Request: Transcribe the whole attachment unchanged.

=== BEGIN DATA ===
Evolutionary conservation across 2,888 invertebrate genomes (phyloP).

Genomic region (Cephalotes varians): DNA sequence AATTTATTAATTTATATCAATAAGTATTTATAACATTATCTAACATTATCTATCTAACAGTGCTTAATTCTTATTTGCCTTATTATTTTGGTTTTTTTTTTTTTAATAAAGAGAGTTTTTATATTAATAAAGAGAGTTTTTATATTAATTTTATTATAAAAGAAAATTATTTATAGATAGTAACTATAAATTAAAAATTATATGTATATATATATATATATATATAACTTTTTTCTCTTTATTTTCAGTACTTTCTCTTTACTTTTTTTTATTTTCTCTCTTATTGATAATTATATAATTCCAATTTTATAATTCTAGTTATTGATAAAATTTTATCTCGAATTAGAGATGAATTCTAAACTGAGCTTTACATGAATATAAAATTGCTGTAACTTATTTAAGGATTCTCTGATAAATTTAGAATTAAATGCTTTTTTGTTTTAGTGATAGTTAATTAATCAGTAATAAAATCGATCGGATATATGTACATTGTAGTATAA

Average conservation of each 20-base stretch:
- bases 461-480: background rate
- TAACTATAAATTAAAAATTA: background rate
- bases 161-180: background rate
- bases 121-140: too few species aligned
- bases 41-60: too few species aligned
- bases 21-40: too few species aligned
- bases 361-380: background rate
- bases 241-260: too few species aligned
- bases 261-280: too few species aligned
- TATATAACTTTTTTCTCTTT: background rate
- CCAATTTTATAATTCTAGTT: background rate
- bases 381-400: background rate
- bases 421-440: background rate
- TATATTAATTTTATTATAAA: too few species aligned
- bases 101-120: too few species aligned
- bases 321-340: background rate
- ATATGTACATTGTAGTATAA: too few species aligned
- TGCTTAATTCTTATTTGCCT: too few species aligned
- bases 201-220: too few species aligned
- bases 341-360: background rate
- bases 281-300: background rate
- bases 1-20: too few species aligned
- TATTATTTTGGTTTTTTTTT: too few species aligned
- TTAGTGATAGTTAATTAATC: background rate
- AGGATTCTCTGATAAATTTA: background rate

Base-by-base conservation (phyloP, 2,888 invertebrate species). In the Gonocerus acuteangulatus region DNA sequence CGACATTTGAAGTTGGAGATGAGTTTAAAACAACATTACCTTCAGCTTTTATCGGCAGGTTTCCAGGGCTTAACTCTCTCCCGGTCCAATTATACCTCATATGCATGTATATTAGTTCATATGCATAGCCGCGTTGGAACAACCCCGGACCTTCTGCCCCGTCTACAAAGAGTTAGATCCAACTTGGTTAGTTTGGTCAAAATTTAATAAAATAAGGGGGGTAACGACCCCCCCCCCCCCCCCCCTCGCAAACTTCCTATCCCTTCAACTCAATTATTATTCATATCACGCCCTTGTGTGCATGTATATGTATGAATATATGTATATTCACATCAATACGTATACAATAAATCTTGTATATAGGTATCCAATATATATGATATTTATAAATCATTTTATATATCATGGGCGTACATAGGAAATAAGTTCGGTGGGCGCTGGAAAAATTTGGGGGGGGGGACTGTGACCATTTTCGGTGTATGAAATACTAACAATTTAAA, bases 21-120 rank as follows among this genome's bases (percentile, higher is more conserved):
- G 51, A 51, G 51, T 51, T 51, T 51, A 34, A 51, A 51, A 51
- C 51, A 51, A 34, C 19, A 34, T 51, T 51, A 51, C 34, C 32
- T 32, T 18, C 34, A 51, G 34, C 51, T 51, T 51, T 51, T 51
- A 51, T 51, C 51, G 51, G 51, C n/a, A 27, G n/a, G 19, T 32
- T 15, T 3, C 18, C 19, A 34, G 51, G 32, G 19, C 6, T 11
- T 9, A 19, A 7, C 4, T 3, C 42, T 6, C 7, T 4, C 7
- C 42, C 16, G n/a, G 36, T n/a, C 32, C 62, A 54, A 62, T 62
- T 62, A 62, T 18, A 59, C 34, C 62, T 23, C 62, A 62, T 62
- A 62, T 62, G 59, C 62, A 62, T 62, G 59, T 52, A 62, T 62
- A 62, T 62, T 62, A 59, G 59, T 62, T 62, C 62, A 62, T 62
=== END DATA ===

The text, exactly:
Evolutionary conservation across 2,888 invertebrate genomes (phyloP).

Genomic region (Cephalotes varians): DNA sequence AATTTATTAATTTATATCAATAAGTATTTATAACATTATCTAACATTATCTATCTAACAGTGCTTAATTCTTATTTGCCTTATTATTTTGGTTTTTTTTTTTTTAATAAAGAGAGTTTTTATATTAATAAAGAGAGTTTTTATATTAATTTTATTATAAAAGAAAATTATTTATAGATAGTAACTATAAATTAAAAATTATATGTATATATATATATATATATATAACTTTTTTCTCTTTATTTTCAGTACTTTCTCTTTACTTTTTTTTATTTTCTCTCTTATTGATAATTATATAATTCCAATTTTATAATTCTAGTTATTGATAAAATTTTATCTCGAATTAGAGATGAATTCTAAACTGAGCTTTACATGAATATAAAATTGCTGTAACTTATTTAAGGATTCTCTGATAAATTTAGAATTAAATGCTTTTTTGTTTTAGTGATAGTTAATTAATCAGTAATAAAATCGATCGGATATATGTACATTGTAGTATAA

Average conservation of each 20-base stretch:
- bases 461-480: background rate
- TAACTATAAATTAAAAATTA: background rate
- bases 161-180: background rate
- bases 121-140: too few species aligned
- bases 41-60: too few species aligned
- bases 21-40: too few species aligned
- bases 361-380: background rate
- bases 241-260: too few species aligned
- bases 261-280: too few species aligned
- TATATAACTTTTTTCTCTTT: background rate
- CCAATTTTATAATTCTAGTT: background rate
- bases 381-400: background rate
- bases 421-440: background rate
- TATATTAATTTTATTATAAA: too few species aligned
- bases 101-120: too few species aligned
- bases 321-340: background rate
- ATATGTACATTGTAGTATAA: too few species aligned
- TGCTTAATTCTTATTTGCCT: too few species aligned
- bases 201-220: too few species aligned
- bases 341-360: background rate
- bases 281-300: background rate
- bases 1-20: too few species aligned
- TATTATTTTGGTTTTTTTTT: too few species aligned
- TTAGTGATAGTTAATTAATC: background rate
- AGGATTCTCTGATAAATTTA: background rate

Base-by-base conservation (phyloP, 2,888 invertebrate species). In the Gonocerus acuteangulatus region DNA sequence CGACATTTGAAGTTGGAGATGAGTTTAAAACAACATTACCTTCAGCTTTTATCGGCAGGTTTCCAGGGCTTAACTCTCTCCCGGTCCAATTATACCTCATATGCATGTATATTAGTTCATATGCATAGCCGCGTTGGAACAACCCCGGACCTTCTGCCCCGTCTACAAAGAGTTAGATCCAACTTGGTTAGTTTGGTCAAAATTTAATAAAATAAGGGGGGTAACGACCCCCCCCCCCCCCCCCCTCGCAAACTTCCTATCCCTTCAACTCAATTATTATTCATATCACGCCCTTGTGTGCATGTATATGTATGAATATATGTATATTCACATCAATACGTATACAATAAATCTTGTATATAGGTATCCAATATATATGATATTTATAAATCATTTTATATATCATGGGCGTACATAGGAAATAAGTTCGGTGGGCGCTGGAAAAATTTGGGGGGGGGGACTGTGACCATTTTCGGTGTATGAAATACTAACAATTTAAA, bases 21-120 rank as follows among this genome's bases (percentile, higher is more conserved):
- G 51, A 51, G 51, T 51, T 51, T 51, A 34, A 51, A 51, A 51
- C 51, A 51, A 34, C 19, A 34, T 51, T 51, A 51, C 34, C 32
- T 32, T 18, C 34, A 51, G 34, C 51, T 51, T 51, T 51, T 51
- A 51, T 51, C 51, G 51, G 51, C n/a, A 27, G n/a, G 19, T 32
- T 15, T 3, C 18, C 19, A 34, G 51, G 32, G 19, C 6, T 11
- T 9, A 19, A 7, C 4, T 3, C 42, T 6, C 7, T 4, C 7
- C 42, C 16, G n/a, G 36, T n/a, C 32, C 62, A 54, A 62, T 62
- T 62, A 62, T 18, A 59, C 34, C 62, T 23, C 62, A 62, T 62
- A 62, T 62, G 59, C 62, A 62, T 62, G 59, T 52, A 62, T 62
- A 62, T 62, T 62, A 59, G 59, T 62, T 62, C 62, A 62, T 62